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Distribution of transportation "goods" and "bads" in a Canadian metropolis: A diagnosis of the situation and potential interventions to tackle environmental disparities

Carrier, Mathieu; Apparicio, Philippe (2019). Distribution of transportation "goods" and "bads" in a Canadian metropolis: A diagnosis of the situation and potential interventions to tackle environmental disparities In: Measuring transport equity. Elsevier, Amsterdam, p. 171-186.

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Résumé

Transportation networks are seen as playing a vital role in urban areas, as they foster access to centers of employment and a wide array of services and amenities, while encouraging the maintaining of a social network. However, the vehicles that use these networks produce large concentrations of air pollutants and noise that affect the individuals living near major traffic arteries. A distributional analysis of the burdens produced by road transportation was, therefore, performed for the territory of the Island of Montreal, an area with some 2 million inhabitants, representing the second most populous city in Canada. The first objective of this chapter is to measure the concentrations of air pollutants and levels of road traffic noise and the risks of accidents on the scale of all residential city blocks in the study area. Then, the second objective is to determine whether visible minorities and low-income individuals (two groups generally selected in distributional justice) are overrepresented in areas where there are both relatively high concentrations of burdens related to road transportation. Finally, the benefits related to transportation, that is, the access to services and amenities, were also measured on the same geographic scale to determine the balance with the burdens previously measured. Using advanced methods in the area of geographic information systems, we employed various techniques to measure the concentrations of pollutants and the number of services available near residential blocks, weighting them according to the proportions of the various groups that are generally considered in environmental equity studies (low-income individuals and visible minorities). Once all the blocks had been classified using a composite index based on the extent to which they concentrate both negative elements linked to transportation and poor access to amenities, we looked at diverse solutions available at different geographic and decision-making levels in order to reduce the environmental disparities measured for low-income individuals.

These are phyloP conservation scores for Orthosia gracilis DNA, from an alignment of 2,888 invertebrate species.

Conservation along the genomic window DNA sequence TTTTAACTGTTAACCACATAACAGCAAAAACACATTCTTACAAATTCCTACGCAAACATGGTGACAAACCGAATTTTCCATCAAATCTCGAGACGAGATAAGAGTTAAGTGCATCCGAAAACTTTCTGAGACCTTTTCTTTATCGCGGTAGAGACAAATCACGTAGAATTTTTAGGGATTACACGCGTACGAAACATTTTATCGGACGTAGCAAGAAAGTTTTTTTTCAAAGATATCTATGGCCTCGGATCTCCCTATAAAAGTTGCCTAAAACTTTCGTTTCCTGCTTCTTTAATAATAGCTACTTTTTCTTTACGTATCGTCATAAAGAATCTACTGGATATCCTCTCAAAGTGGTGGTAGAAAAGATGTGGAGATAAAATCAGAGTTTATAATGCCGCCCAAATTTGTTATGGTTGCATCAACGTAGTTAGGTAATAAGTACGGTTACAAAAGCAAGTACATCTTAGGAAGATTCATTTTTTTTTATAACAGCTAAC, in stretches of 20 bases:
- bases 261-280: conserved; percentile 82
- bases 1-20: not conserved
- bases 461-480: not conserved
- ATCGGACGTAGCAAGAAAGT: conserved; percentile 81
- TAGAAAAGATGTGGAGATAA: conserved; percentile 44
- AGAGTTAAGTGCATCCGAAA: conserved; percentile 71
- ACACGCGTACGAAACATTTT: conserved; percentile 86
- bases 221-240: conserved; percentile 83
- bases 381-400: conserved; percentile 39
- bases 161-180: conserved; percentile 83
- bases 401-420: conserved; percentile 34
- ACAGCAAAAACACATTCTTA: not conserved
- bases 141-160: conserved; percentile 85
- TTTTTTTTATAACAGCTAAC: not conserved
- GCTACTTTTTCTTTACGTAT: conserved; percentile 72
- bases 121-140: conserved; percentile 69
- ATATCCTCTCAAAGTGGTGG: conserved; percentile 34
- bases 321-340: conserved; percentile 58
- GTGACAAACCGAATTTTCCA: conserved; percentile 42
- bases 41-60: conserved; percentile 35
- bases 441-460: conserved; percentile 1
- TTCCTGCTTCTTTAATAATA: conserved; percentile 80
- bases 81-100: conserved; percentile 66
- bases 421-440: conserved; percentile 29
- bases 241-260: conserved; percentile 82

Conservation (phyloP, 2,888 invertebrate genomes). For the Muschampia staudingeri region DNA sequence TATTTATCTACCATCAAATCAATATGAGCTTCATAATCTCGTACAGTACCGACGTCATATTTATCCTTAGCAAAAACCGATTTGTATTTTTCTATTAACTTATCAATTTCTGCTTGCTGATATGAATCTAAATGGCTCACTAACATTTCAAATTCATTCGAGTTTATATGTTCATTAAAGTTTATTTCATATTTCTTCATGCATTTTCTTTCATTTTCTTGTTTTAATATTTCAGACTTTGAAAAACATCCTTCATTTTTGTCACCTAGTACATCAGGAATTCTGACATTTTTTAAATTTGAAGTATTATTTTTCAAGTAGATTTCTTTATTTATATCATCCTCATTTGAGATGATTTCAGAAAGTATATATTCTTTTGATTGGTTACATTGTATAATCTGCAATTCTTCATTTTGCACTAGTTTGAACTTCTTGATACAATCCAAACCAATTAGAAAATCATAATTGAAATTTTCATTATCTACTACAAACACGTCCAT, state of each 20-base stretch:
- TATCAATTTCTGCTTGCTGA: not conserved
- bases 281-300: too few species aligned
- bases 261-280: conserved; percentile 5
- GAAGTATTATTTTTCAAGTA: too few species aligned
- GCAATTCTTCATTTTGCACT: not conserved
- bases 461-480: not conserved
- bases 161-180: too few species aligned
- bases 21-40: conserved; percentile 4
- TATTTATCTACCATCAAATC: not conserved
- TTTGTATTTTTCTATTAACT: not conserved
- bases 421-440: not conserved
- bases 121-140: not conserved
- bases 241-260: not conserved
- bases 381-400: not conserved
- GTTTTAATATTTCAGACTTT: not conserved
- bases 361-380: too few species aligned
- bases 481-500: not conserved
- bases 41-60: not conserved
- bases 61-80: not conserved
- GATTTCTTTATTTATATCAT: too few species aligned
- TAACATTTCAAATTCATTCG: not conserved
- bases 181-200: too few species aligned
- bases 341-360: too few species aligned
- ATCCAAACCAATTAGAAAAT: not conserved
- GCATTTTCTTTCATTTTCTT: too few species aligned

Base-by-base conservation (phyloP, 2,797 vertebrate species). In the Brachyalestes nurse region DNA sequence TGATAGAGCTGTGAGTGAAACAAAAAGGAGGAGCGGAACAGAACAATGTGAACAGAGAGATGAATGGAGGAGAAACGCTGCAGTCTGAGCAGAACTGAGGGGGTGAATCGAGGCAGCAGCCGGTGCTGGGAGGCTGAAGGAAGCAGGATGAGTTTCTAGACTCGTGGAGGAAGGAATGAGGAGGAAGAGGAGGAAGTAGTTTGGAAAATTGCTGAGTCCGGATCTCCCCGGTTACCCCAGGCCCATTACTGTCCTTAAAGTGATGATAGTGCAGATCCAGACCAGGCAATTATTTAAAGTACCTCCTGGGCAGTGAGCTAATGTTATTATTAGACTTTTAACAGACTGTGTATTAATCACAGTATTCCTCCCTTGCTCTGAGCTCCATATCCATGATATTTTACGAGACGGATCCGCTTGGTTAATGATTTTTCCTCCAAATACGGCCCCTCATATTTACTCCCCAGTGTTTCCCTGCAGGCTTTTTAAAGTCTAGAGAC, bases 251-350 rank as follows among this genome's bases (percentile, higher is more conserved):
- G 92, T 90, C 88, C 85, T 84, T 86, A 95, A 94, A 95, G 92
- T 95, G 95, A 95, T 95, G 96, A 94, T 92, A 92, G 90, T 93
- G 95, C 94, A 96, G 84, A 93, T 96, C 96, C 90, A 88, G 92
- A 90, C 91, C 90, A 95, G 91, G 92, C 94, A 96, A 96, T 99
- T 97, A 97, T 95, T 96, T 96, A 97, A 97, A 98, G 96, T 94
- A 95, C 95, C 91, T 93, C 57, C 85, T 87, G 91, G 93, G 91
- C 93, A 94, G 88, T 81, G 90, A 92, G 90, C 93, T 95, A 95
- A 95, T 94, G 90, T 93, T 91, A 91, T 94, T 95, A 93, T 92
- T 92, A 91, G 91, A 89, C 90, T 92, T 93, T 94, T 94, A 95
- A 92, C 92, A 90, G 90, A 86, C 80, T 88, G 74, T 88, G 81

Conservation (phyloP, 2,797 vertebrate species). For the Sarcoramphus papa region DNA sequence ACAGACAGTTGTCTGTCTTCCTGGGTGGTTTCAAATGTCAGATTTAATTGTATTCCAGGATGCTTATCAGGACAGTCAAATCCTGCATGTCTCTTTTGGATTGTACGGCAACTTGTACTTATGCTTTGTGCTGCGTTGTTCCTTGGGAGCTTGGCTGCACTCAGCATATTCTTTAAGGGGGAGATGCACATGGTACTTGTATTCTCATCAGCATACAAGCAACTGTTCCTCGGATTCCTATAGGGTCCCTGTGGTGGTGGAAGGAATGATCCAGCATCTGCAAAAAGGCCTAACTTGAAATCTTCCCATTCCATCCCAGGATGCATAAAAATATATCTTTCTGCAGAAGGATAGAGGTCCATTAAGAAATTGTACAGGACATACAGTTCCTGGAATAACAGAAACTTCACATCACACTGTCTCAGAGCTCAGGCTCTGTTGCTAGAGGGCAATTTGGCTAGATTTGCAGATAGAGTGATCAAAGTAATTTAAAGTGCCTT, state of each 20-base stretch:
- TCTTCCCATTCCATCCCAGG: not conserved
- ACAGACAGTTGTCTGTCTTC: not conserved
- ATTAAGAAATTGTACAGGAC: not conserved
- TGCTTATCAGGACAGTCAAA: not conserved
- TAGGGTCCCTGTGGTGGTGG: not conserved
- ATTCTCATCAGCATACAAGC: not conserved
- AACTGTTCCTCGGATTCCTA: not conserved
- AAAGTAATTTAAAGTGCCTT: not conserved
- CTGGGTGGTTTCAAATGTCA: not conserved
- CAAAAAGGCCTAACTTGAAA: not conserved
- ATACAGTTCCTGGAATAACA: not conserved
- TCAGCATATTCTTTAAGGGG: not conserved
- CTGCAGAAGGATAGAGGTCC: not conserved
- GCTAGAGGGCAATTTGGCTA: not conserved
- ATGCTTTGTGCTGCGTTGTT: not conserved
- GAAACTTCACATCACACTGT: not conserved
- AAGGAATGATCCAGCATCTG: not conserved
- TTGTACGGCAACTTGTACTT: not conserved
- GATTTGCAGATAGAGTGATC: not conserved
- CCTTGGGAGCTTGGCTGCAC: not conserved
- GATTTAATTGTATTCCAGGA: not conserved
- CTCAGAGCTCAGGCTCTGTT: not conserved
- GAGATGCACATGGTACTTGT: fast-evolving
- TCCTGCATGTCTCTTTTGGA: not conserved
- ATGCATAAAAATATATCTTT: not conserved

Type de document: Chapitre de livres
Mots-clés libres: Distributional justice; Environmental equity; Transportation Deprivation; Traffic-related pollutants; Road traffic noise; Accessibility; Policy interventions; GIS
Centre: Centre Urbanisation Culture Société
Date de dépôt: 12 sept. 2019 15:58
Dernière modification: 12 sept. 2019 15:58
URI: http://espace.inrs.ca/id/eprint/8667

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